Former equity director blames Minneapolis leaders for ‘failed’ Black business expo, alleges ‘toxic’ work culture
In a newly obtained letter penned days before her departure, the former city department head who planned the Minneapolis Black business expo blamed other city leadership for low turnout at the February event and threatened to sue City Council Member LaTrisha Vetaw “for defamation of character.”
Tyeastia Green, in her 14-page memo addressed to the city’s operations director and mayor, claimed her fellow city leaders stacked the odds against her success. Green alleged City Hall to be a “toxic work environment” that promotes anti-Black racism, a claim the city disputed in response to questions Tuesday.
Meanwhile, some Minneapolis small business owners — whom the “I Am My Ancestors’ Wildest Dreams” expo was meant to uplift — want an apology and their money back.
In the first paragraph of the memo dated March 6, Green stated plans to sue Vetaw “and any of her accomplices on and off the council,” claiming pages later that Vetaw “made it her mission to defame [Green’s] character” by supposedly “spreading rumors” about the “lack of work coming from [the] Race & Equity [Department],” which Green was the Director of until March 13.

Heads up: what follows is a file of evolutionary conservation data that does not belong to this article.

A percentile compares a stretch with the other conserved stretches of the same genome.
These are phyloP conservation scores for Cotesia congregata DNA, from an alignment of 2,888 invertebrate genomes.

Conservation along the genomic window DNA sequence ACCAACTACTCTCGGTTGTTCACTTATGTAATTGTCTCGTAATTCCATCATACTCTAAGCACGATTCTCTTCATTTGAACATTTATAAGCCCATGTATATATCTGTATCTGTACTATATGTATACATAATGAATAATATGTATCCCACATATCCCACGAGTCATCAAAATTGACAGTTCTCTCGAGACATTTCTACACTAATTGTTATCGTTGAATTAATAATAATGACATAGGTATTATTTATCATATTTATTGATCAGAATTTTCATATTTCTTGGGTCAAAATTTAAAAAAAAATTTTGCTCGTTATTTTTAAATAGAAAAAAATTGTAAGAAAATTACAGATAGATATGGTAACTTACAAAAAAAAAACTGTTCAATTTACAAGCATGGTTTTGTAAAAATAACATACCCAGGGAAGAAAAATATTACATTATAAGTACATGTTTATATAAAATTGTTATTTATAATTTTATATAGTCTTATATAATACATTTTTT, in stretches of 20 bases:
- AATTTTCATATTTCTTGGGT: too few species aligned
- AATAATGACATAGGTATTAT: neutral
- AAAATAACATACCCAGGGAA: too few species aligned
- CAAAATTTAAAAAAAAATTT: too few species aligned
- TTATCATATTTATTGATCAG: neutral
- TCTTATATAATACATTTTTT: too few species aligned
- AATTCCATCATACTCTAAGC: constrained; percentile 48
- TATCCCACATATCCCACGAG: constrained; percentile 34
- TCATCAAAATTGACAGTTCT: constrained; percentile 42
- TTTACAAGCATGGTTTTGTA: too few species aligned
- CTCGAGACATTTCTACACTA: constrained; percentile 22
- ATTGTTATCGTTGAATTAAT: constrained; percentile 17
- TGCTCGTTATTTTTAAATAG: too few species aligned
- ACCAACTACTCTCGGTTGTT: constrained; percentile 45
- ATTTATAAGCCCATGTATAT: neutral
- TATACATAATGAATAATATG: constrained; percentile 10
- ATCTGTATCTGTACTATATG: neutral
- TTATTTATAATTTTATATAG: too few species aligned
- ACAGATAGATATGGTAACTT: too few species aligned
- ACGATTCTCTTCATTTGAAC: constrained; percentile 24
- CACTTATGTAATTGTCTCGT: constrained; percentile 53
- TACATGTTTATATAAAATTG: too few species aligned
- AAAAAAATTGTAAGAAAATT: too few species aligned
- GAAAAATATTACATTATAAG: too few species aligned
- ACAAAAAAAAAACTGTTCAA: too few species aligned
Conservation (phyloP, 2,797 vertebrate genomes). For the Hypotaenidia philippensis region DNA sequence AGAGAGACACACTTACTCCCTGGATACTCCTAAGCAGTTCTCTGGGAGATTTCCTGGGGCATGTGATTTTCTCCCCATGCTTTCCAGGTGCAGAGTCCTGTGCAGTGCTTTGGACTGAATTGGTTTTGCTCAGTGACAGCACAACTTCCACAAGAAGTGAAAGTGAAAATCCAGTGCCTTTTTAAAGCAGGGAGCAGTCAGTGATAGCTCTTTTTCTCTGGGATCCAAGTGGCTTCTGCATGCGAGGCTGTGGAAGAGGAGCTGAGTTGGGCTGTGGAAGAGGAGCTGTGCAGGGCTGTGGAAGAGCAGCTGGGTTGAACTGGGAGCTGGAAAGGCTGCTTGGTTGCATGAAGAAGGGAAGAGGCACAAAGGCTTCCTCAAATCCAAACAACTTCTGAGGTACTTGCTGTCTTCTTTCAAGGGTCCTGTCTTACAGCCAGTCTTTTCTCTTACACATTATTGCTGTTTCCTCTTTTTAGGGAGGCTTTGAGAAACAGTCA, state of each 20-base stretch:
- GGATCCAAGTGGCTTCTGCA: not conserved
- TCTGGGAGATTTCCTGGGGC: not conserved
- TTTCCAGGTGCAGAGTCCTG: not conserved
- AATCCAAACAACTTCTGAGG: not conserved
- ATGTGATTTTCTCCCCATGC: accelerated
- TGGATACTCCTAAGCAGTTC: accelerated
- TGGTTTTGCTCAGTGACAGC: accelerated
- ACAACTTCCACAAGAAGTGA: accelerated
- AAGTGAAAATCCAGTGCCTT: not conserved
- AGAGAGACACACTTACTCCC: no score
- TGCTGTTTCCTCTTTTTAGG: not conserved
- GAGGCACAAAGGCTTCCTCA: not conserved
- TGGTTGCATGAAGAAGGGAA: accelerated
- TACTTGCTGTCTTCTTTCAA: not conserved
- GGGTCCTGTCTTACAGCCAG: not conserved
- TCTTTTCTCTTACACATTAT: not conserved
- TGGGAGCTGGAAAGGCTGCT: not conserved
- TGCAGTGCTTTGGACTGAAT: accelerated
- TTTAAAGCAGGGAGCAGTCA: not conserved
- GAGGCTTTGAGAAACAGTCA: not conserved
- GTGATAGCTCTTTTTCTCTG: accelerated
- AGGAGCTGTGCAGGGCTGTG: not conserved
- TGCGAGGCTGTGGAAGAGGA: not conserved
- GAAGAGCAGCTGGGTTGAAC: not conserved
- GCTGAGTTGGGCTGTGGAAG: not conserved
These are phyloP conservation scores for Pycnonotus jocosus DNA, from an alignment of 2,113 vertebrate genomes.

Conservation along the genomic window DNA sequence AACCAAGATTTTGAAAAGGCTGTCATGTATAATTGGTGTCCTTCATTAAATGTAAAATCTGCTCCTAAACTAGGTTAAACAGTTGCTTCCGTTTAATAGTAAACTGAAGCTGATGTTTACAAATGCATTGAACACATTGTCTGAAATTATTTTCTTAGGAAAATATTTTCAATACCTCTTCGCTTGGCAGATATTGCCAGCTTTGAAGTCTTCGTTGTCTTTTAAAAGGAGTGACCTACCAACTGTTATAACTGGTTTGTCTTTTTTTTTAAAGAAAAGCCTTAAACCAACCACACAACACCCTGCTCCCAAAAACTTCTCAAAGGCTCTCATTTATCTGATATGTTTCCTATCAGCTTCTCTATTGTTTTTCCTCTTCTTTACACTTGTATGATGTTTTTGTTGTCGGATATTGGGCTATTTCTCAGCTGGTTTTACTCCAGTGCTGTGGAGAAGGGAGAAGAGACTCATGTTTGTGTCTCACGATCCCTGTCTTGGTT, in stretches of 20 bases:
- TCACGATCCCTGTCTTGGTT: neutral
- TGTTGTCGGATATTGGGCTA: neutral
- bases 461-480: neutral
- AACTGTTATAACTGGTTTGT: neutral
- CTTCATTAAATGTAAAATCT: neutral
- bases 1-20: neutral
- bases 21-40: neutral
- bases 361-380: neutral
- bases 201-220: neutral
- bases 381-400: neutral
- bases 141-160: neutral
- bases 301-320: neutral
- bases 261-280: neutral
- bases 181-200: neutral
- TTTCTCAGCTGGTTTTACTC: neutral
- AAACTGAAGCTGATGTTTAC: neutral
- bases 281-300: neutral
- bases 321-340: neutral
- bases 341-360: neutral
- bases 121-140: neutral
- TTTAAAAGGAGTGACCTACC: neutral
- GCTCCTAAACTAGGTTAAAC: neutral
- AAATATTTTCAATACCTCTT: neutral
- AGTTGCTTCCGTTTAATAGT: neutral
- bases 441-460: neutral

“I was shocked,” Vetaw said in an interview Tuesday about her reaction to the threat of a lawsuit against her. “I had done everything within my power in that last week to make the event a success, even going myself.”
Asked if there is any truth to the claims, the council member said, “None of it, absolutely none of it.”
As of Tuesday, two weeks after the date stamped on Green’s memo, Vetaw said she hasn’t been served with a lawsuit.
Vetaw was a part of a unanimous vote by the council to double funding to nearly $1 million for the inaugural expo following a request from Green a week before it was scheduled.
“Did I think the expo should be postponed? Absolutely, when I found out some of the things that were going on behind the scenes,” Vetaw added.